Mikhail Gershovich accepts the Mike Ribaudo Award at the 8th Annual CUNY IT Conference

Mikhail Gershovich accepts the Mike Ribaudo Award at the 8th Annual CUNY IT Conference

Two events over the last ten days drew into sharp focus what we have accomplished and also some of the challenges we face. At the 8th Annual CUNY IT Conference, the Schwartz Institute was awarded the Michael Ribaudo Award for Innovation in Technology. Mikhail, Suzanne, Tom, and I were recognized along with administrative teams from John Jay and the CUNY First project, as well as our good friend Matt Gold, Project Director for the CUNY Academic Commons. The Commons is like a sister project to Blogs@Baruch, since we’re using the same software, and we share ideas, labor, and a philosophy about what support for technology at the university level should entail.

It was an honor to be recognized for our innovations and, especially, to share the honor with Matt, since it signaled to the broader CUNY community that the work we’re undertaking is not only viable, but forward-looking and vital to the work of the University. At the risk of sounding like an ingrate, though, I noted that the certificates we received read that this was an “Information Technology” award. I’ve made the point before, and will make it again: instructional technology is not information technology. This is actually acknowledged in how the Ribaudo is awarded, as it’s split between the two areas (even if the split is not represented on the certificate). This is more than a semantic argument: we need to encourage our communities to understand the differences and to constantly reexamine how the University’s information technology architecture relates to and interacts with the deployment of technology in the service of teaching, learning, and scholarship.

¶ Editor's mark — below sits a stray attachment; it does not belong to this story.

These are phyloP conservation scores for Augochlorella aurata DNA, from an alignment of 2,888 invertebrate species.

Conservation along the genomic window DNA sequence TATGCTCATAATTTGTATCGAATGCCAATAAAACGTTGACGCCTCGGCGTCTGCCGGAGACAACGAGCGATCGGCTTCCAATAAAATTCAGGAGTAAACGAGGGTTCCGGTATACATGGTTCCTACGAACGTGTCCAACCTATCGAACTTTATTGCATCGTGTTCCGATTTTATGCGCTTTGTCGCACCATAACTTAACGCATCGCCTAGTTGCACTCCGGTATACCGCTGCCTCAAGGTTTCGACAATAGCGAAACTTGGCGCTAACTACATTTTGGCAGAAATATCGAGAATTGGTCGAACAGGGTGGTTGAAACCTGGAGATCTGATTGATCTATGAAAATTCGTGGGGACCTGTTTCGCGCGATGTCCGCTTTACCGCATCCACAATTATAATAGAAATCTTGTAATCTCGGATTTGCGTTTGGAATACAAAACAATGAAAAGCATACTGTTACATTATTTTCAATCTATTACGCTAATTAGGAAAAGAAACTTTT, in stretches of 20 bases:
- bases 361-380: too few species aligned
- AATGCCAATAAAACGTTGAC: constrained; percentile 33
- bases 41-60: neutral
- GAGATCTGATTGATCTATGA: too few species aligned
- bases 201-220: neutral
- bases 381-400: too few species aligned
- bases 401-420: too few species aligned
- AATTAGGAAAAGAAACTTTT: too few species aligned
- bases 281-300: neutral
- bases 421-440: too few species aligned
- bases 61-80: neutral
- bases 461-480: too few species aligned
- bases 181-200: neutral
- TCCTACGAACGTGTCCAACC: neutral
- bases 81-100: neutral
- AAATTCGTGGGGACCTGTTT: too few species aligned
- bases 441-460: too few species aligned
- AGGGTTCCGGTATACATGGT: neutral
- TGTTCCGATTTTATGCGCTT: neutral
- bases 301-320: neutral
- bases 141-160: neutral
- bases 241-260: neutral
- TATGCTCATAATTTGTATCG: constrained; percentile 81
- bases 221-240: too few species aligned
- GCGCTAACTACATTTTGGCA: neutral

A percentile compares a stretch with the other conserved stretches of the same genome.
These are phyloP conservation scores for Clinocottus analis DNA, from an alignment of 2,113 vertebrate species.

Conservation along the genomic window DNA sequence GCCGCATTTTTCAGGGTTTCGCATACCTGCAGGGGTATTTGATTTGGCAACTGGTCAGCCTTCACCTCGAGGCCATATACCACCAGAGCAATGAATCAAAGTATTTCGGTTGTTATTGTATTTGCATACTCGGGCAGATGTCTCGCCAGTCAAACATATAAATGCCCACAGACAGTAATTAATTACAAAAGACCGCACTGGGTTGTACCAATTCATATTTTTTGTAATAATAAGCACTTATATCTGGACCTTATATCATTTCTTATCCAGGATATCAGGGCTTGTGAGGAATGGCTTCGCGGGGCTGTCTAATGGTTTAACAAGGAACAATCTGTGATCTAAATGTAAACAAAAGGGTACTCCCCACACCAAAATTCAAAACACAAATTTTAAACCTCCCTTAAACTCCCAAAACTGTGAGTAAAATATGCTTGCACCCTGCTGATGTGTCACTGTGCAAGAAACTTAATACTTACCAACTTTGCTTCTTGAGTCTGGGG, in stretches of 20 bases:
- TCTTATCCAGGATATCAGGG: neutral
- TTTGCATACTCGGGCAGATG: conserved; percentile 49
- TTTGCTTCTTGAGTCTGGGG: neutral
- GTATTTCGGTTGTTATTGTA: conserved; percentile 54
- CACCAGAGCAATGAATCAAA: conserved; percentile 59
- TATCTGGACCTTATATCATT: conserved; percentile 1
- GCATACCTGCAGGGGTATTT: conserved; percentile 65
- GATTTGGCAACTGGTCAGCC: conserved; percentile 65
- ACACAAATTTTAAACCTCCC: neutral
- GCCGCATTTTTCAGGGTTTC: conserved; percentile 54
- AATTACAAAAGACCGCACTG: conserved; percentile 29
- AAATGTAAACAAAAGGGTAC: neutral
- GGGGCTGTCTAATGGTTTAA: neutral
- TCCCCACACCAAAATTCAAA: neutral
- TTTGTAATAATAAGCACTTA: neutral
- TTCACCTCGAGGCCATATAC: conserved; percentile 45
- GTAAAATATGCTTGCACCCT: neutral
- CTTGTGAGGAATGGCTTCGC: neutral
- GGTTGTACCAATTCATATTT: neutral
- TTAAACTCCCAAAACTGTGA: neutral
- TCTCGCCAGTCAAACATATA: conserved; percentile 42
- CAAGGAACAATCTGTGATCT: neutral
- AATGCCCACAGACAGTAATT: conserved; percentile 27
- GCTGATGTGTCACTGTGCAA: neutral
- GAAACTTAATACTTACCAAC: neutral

It’s always nice to get an award, and last week brought hearty congratulations from inside and outside the Baruch community. In the midst of these pats on the back, however, I learned a little bit more about the difference between information technology and instructional technology. At approximately 7pm on Wednesday evening I happened to look at one of our blogs, and saw the dreaded: